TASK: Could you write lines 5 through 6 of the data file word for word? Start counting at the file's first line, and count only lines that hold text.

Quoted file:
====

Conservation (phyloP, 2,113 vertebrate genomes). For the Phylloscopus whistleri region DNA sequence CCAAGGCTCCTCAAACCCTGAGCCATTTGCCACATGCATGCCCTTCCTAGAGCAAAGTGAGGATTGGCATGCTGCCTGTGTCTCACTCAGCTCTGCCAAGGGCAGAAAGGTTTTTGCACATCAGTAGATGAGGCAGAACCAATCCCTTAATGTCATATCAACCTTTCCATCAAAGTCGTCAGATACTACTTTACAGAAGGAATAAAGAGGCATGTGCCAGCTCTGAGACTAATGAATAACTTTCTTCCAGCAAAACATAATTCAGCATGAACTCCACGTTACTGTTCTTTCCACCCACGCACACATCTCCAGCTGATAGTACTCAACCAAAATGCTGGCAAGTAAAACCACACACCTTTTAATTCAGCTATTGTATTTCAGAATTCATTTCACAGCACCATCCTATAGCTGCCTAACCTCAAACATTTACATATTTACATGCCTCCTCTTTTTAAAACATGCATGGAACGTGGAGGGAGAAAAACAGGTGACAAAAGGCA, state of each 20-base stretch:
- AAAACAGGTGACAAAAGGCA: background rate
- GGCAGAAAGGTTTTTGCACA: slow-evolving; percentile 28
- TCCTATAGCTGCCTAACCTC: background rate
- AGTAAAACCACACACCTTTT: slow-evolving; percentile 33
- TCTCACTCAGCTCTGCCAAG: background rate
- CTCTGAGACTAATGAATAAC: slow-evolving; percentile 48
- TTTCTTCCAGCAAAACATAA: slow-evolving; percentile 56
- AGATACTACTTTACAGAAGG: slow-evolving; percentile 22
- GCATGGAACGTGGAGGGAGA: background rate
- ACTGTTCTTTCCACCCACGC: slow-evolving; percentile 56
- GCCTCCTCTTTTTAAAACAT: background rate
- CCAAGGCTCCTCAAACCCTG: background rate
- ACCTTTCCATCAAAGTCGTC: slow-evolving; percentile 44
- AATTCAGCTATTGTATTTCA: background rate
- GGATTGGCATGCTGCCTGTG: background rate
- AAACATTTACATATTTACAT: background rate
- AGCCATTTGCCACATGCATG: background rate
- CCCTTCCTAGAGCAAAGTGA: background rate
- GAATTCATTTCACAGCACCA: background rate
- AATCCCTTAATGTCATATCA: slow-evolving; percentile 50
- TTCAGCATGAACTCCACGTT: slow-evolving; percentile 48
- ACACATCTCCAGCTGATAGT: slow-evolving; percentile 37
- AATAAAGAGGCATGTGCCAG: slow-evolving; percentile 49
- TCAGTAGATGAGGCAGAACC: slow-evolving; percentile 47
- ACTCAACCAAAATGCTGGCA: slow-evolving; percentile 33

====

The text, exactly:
- AGTAAAACCACACACCTTTT: slow-evolving; percentile 33
- TCTCACTCAGCTCTGCCAAG: background rate